First things first, Creative Commons is a great idea that I thoroughly approve of and plan at some point to participate in. But I’m being a little more reserved about it than other people seem to be. And the reason? Whether or not I wish to exploit the rights afforded to me by copyright, I’m anxious about the concept of giving them up in perpetuity.
Here’s the thing. Webloggers are – by nature, perhaps – faddish people. The memes that spread around the net are often spread by webloggers. Other than e-mail, weblogs are probably the most effective down-home meme-spreaders on the planet. Hence we have blogchalking, son of warchalking, we have googlism, we have the Friday Five. We have Blogger Code and we have quiz after quiz after quiz. People are XHTML 1.0 compliant, and then they’re not. They’re transitional, then they’re strict. They’re three-column. Then they’re kottke-esque.
All these memes are transient and reversable. Change your code, change it back. New design, change it back. Put up a meme, take it down or apologise for it. Muck it around as well, change it, adapt it, rerelease it into the wild. But Creative Commons isn’t like that. It’s not reversable. You’re giving up rights (that maybe you shouldn’t have – I’m not in the mood to debate that) forever. You’re retroactively putting (to a greater or lesser extent) all the work associated with your site in the public arena. And there’s no way take it back. Legally you wouldn’t have a leg to stand on.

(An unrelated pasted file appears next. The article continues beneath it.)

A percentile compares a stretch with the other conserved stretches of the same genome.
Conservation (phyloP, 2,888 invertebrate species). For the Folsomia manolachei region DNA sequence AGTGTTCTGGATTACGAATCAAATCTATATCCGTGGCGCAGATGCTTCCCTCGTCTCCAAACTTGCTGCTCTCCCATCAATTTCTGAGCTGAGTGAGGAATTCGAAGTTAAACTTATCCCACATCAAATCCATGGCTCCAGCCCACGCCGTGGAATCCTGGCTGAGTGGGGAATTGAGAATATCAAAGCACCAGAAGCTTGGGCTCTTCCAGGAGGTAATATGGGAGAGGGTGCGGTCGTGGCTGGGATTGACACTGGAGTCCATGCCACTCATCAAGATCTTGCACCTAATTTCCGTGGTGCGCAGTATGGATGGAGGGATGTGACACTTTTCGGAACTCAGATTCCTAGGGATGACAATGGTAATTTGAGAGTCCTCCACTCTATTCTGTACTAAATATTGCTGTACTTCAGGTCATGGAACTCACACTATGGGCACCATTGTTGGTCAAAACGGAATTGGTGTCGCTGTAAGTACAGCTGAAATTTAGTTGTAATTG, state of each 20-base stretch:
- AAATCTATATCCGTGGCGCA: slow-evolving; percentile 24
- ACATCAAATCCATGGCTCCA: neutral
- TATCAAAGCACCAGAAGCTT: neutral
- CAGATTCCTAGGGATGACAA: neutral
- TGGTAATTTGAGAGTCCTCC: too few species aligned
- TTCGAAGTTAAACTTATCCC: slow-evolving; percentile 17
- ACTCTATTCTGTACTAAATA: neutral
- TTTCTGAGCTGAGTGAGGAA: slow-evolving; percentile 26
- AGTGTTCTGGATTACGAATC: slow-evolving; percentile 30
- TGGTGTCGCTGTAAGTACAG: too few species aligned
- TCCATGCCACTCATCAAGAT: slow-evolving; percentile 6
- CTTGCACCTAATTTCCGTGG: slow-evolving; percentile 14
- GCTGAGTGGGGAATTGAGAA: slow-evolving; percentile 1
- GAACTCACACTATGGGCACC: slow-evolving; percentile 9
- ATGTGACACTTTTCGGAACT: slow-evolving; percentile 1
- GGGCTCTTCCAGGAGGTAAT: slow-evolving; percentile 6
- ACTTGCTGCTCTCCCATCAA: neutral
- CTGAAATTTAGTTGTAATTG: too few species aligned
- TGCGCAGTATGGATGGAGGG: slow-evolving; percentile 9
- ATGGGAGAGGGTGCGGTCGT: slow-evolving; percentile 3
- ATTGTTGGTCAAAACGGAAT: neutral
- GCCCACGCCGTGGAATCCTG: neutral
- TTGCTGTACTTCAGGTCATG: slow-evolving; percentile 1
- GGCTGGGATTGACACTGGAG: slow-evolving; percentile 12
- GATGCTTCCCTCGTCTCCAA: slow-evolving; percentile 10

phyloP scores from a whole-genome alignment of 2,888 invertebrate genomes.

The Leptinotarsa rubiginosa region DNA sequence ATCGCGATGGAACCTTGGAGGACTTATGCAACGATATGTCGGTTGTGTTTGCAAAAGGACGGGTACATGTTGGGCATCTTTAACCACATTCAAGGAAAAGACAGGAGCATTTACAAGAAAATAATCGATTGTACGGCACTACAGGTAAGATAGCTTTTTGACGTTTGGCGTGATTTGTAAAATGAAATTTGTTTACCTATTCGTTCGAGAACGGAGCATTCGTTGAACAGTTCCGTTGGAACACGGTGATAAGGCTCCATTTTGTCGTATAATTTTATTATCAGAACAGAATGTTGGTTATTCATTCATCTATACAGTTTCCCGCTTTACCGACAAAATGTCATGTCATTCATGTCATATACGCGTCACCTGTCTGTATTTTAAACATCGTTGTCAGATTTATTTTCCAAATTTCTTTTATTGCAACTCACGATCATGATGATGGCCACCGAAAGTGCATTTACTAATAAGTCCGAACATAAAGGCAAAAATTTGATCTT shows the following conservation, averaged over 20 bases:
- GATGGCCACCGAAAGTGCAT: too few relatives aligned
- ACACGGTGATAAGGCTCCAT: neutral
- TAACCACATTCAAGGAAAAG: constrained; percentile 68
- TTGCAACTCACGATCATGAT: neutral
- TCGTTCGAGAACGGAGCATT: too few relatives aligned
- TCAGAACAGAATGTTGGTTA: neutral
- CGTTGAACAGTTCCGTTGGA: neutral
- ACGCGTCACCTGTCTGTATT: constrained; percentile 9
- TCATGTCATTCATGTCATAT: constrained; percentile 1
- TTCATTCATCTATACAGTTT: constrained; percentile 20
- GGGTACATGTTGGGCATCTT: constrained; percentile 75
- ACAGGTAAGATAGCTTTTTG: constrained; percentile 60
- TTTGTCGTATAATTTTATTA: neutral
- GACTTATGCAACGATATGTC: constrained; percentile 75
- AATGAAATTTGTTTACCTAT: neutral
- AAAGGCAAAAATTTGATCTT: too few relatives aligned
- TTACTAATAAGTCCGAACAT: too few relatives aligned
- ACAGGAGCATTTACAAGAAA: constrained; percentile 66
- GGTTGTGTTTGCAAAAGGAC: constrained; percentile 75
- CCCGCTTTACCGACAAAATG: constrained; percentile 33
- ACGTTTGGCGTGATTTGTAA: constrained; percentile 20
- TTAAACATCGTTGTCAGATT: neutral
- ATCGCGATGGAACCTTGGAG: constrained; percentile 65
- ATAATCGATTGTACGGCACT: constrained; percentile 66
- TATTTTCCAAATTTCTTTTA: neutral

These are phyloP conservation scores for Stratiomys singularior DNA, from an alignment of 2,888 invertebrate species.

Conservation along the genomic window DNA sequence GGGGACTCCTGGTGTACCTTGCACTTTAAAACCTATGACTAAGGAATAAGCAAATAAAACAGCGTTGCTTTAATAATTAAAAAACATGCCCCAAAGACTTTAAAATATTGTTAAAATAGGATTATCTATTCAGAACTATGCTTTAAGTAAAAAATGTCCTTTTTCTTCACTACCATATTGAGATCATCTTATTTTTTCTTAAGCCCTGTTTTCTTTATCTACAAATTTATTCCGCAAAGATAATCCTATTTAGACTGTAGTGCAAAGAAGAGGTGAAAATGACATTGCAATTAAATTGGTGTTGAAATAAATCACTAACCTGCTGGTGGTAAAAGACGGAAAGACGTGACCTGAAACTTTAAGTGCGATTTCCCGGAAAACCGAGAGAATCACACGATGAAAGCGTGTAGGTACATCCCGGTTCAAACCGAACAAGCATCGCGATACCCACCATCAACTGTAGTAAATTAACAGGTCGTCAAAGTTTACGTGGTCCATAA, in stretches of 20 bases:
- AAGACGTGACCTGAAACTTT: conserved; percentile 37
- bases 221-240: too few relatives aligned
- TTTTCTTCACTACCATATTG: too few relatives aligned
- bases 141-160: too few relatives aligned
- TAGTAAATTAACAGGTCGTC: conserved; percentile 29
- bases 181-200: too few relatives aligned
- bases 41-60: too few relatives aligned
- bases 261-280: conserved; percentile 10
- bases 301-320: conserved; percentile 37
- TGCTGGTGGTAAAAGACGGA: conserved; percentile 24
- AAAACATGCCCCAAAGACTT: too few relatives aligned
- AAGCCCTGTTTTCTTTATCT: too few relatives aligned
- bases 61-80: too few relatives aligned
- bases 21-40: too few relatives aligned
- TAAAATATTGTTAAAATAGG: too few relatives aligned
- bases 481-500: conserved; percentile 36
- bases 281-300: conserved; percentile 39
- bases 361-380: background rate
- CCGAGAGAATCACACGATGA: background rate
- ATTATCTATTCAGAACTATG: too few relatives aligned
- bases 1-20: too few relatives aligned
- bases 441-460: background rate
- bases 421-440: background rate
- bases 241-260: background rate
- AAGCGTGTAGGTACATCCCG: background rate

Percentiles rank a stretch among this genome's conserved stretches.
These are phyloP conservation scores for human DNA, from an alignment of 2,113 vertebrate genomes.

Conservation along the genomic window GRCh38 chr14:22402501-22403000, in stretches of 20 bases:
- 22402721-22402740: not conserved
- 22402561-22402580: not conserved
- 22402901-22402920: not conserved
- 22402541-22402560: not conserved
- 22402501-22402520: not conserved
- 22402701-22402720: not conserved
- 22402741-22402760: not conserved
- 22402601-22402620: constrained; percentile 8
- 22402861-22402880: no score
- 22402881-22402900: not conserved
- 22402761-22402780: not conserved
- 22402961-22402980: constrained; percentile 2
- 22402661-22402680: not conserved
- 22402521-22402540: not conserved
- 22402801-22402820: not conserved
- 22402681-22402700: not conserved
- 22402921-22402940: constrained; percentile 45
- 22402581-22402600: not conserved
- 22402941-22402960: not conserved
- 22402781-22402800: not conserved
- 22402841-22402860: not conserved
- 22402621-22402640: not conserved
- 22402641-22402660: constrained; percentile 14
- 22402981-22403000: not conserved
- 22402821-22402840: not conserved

Now the chances of someone wanting to do something with the content on most weblogs is pretty limited. And the Creative Commons people are brilliant people who have developed a way of giving up only the rights that we’re individually comfortable with. And moreover we tacitly allow people to participate in a fairly loose and unenforced honour-code version of copyright every day – that’s the commenting and copying, the cutting-and-pasting that is part and parcel of writing in a style that is always at least partially scholiastic in nature. So I’m not saying that you shouldn’t participate if you’re sure that’s what you want to do. Far from it. Jump in. Just be sure you recognise the scale of what you’re doing before you display the notice. It’s possible that a decision made on a whim on a Thursday afternoon at the pub could come back to haunt you later on…